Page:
Alexander Motyl: "Ukraine is important to the US as a counterweight to Russia"
American historian of Ukrainian descent, Rutgers University Professor on Washington's policy towards Kyiv, Ukraine's image, and the perception of Ukrainian politicians in the US
U.W.: President Obama's Administration keeps receiving strong pleas from the Congress to help Ukraine, but his policy remains rather undetermined. Why is that?
- I would not like to defend Barack Obama here, but, being a president who had nothing to do with Ukraine for the past seven years, that is, before the Maidan, I would say that in fact he did a lot during this past year. Obama agreed to sanctions, and it is him and the US who keep putting pressure on the EU to enhance them as well. Overall, the US policy towards Kyiv is quite bold. Provided that he (Barack Obama. – Ed.) was never interested in Ukraine at all, the fact that he is paying a lot of attention to it today is rather positive. Of course, the negative side is that Kyiv is still waiting for the arms supplies that have been already discussed rather positively by just about everyone, including politicians in the Senate and the House of Representatives and advisers on different levels, from junior ones to top analysts. The pressure to start the supplies is tremendous, but the president is somehow hesitant.
So, going back to your question: why? This may have two different reasons. One is the "reset" of relations with Russia at the beginning of Obama's presidency. This was his initiative, to a large extent, because under Bush, the relations deteriorated. Obviously, for any man, the more so for a president, it is hard to change one course for another. Another reason may be the fact that the US, in the last seven or eight years, especially under Obama, tried to move away from Iraq and Afghanistan. This was a major goal. Whether these wars were just or not, in any case, they were not very successful. So, again, there is a kind of a contradiction: on the one hand, you are retreating, while on the other hand, you are being told that you must advance. It is somewhat difficult. It would have been easier for Bush to go ahead in Iraq, in Afghanistan, and in Ukraine. I think, Obama gets justly accused for not being particularly strong in foreign policy issues, especially the ones related to security. After all, he is a man who spent his entire career at the local level. He is rather a local politician, that is, not the one dealing with global issues, although he is capable of thinking globally, and he has repeatedly proved it. But many times he was criticized for not liking foreign policy: he would much rather focus on domestic policy instead, but something gets in his way over and over again.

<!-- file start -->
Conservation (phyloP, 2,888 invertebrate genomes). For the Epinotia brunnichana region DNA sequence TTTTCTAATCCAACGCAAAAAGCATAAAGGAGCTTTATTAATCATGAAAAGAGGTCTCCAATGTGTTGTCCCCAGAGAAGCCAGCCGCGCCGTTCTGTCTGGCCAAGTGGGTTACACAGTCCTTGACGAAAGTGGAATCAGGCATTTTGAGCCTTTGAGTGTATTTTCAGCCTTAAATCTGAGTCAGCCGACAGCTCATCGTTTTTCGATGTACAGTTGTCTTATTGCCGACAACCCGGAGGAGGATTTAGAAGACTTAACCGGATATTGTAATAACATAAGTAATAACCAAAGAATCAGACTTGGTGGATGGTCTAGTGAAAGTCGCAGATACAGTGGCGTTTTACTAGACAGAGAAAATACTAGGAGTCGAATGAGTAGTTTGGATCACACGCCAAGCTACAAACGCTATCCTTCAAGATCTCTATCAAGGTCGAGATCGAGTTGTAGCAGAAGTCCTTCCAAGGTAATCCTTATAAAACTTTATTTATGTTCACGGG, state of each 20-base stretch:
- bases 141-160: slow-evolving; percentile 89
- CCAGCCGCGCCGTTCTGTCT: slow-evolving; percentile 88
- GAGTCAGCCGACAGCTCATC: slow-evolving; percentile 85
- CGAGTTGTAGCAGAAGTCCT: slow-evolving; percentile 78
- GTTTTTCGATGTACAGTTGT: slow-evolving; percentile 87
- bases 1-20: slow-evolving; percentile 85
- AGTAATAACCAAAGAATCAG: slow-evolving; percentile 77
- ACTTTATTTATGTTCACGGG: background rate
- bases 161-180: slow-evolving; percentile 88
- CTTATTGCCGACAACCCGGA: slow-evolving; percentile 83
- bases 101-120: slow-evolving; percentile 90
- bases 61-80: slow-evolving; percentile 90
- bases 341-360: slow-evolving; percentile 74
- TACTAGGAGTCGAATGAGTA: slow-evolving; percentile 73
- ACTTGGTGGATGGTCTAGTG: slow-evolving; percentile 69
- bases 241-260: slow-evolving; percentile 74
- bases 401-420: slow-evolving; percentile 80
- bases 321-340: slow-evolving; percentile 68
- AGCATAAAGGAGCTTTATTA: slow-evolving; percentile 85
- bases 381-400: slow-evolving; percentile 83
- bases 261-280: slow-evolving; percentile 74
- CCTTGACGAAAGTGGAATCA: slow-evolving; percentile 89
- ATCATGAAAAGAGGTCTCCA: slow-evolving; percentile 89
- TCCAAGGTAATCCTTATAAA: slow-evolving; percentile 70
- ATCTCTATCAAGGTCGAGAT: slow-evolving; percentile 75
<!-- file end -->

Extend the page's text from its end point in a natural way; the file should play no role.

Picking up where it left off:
Besides, the crisis in Syria continues. A year ago, he told President Assad of serious consequences in case chemical weapons are used. Assad used them, with no consequences. Obama was once bitten there, so he is being twice shy here. I think, however, that despite all doubts and drawbacks, the pressure of the US policymakers is so strong today, and Putin's insolence is so obvious (his aggression, imperialism and readiness to huge provocations not only against Ukraine, but also against the Baltic States, Poland, and Belarus) that Obama is now in a sort of a deadlock. He has nowhere to maneuver, and I believe that sooner or later he will agree. Ukraine is already getting non-lethal weapons. This is an important step. Besides, the training of the Ukrainian military by American instructors will resume. That is, the way is being cleared. The US is not letting Ukraine down. So, Obama is slowly moving in the right direction, and the only logical step for him to make eventually is to start supplying weapons.
U.W.: Has President Obama developed an agenda for Ukraine over the past year?
- Almost so. Ukraine as such, from the perspective of its size and geopolitical importance, is of no special significance to the US, it does not play any exclusive role, neither economic, nor political. Of course, if it becomes strong, the situation might change. However, Ukraine is strategically important to the United States and Europe (to the US primarily). When Russia became a strategic problem, or at least a challenge, Ukraine suddenly gained weight. By the way, this trend could be observed during the last 25 years. During the times when Washington and Moscow had normal relations, the US were relatively indifferent towards Ukraine. Some kind of funding was provided for the civil society, but no one was particularly interested. But when the confrontation with Russia escalated, Kyiv enjoyed increased attention. In this way, Ukraine is important to the US as a kind of a counterweight to Russia and as a buffer zone. When Russia is a problem, Ukraine is important. Since in the last year Moscow has not only become a problem, but has also breached all agreements and is ready to blow up the entire post-war security architecture and start a war, the attitude of Americans towards Russia and, at the same time, towards Ukraine is changing. I think that Kyiv will remain important, giving rise to the Ukrainian political agenda that will be more or less independent of the Russian one for as long as Russia remains a problem. Of course, it would be better for Russia to become normal, but this is unlikely to happen in the near future.